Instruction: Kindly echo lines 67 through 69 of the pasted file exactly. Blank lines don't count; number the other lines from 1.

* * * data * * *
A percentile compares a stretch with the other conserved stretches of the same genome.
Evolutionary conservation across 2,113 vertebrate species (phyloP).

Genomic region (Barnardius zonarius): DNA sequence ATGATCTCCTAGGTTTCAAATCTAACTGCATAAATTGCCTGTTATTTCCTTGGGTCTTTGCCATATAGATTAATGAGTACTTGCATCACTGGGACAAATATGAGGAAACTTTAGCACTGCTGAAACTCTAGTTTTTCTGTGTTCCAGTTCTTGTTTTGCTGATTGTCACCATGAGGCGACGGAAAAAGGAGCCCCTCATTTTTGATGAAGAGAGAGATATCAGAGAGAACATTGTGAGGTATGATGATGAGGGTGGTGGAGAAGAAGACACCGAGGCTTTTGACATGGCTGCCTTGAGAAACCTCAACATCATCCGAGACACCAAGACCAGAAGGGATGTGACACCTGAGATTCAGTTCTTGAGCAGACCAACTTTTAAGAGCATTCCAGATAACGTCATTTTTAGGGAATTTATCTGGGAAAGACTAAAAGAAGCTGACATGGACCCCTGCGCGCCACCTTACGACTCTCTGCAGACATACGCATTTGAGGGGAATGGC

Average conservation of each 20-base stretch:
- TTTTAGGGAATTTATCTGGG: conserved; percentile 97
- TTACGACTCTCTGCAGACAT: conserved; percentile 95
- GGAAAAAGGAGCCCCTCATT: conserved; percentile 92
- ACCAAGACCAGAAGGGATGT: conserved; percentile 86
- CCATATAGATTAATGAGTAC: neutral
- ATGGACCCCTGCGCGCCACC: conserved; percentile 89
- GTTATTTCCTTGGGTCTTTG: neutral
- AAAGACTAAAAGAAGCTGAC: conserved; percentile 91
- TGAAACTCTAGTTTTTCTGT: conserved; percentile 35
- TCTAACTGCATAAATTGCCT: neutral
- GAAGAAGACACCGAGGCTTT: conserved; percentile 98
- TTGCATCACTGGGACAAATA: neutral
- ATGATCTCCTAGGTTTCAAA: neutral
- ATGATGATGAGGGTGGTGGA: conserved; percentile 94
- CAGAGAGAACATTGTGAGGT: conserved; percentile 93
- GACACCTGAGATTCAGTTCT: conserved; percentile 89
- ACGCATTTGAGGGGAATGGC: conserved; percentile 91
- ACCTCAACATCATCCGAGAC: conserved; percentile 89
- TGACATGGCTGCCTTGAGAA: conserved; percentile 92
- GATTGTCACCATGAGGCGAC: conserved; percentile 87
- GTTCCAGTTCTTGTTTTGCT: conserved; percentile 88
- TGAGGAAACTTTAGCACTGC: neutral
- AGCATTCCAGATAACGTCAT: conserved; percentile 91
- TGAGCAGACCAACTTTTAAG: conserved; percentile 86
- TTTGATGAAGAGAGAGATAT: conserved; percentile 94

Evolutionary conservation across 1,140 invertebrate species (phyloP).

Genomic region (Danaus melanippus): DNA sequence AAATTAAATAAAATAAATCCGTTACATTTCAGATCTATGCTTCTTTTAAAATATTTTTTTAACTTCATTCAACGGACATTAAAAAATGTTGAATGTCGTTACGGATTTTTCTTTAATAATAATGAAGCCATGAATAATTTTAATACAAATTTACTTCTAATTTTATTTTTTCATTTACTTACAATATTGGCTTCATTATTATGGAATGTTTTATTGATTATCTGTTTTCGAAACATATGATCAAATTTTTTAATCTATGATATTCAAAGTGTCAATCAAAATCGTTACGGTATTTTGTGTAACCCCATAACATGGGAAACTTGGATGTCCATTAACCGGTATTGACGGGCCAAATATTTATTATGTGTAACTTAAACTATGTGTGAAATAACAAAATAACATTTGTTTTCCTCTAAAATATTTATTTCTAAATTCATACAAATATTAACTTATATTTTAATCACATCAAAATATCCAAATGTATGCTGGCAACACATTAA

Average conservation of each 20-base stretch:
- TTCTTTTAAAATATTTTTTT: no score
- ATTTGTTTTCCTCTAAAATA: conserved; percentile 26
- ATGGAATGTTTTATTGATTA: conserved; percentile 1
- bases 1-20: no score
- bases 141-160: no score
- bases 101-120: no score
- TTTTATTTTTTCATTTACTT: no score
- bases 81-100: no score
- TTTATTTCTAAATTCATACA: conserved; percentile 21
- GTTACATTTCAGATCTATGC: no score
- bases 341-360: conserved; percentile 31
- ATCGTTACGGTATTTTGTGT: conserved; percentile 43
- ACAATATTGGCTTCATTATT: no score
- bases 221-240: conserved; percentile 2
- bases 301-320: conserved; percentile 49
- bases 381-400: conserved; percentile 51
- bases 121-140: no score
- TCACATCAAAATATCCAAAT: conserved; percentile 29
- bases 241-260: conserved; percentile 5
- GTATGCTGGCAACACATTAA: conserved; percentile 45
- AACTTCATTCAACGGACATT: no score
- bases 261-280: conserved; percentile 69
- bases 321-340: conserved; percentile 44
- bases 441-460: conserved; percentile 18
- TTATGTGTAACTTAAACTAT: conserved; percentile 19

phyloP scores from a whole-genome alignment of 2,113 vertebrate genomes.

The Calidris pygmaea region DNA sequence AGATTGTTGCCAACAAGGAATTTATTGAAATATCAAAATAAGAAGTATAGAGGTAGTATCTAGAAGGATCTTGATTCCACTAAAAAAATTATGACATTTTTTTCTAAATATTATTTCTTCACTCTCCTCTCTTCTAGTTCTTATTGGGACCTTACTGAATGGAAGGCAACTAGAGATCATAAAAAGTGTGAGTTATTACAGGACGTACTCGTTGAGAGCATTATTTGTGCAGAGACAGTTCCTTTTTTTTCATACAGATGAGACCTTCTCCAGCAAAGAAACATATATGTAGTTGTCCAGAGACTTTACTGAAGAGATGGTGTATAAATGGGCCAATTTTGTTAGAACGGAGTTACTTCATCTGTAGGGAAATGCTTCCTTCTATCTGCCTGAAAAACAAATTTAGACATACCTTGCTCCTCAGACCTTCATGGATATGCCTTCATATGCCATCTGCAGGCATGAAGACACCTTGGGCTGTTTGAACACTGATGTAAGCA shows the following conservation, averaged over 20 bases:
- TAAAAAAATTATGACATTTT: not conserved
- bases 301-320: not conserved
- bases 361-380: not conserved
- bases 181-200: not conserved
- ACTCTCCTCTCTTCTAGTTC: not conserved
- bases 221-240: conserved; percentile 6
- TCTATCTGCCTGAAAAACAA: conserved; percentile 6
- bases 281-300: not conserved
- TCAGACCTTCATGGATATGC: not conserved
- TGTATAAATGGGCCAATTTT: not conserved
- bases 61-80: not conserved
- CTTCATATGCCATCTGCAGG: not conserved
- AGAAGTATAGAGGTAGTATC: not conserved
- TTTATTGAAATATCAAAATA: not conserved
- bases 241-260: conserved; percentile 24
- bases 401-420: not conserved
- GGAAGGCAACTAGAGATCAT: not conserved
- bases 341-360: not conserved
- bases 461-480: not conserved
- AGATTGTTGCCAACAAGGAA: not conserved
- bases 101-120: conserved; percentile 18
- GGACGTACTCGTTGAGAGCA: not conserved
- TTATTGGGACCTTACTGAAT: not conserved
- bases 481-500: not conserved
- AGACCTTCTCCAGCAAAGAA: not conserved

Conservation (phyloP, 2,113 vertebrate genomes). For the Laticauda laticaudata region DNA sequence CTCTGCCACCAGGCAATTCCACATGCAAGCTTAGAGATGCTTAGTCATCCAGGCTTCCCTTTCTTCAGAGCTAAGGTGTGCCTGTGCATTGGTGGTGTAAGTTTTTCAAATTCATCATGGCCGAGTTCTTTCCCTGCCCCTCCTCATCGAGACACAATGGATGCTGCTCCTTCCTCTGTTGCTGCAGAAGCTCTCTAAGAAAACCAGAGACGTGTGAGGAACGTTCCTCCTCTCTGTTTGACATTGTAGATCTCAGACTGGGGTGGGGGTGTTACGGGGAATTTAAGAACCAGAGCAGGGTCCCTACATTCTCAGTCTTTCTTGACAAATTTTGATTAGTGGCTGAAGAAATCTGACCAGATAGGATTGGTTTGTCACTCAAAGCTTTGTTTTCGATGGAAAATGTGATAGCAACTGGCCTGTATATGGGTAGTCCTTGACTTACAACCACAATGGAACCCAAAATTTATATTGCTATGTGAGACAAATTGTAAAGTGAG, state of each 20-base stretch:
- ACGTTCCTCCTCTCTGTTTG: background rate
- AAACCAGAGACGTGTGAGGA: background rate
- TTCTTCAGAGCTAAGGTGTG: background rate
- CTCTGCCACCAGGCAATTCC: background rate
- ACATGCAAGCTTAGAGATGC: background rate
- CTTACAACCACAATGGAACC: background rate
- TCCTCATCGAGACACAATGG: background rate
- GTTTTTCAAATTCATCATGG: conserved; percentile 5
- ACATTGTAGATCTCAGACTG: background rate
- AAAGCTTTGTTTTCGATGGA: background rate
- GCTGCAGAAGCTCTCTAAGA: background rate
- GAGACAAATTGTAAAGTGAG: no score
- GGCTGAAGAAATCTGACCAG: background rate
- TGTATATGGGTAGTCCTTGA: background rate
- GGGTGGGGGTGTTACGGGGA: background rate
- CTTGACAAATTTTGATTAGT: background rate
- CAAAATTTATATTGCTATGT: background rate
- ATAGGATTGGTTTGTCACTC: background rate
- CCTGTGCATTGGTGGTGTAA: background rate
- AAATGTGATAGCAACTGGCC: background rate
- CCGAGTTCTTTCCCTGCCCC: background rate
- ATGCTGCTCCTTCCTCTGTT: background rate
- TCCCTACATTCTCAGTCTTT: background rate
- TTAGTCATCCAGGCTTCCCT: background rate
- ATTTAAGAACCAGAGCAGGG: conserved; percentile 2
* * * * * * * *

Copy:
- bases 281-300: not conserved
- TCAGACCTTCATGGATATGC: not conserved
- TGTATAAATGGGCCAATTTT: not conserved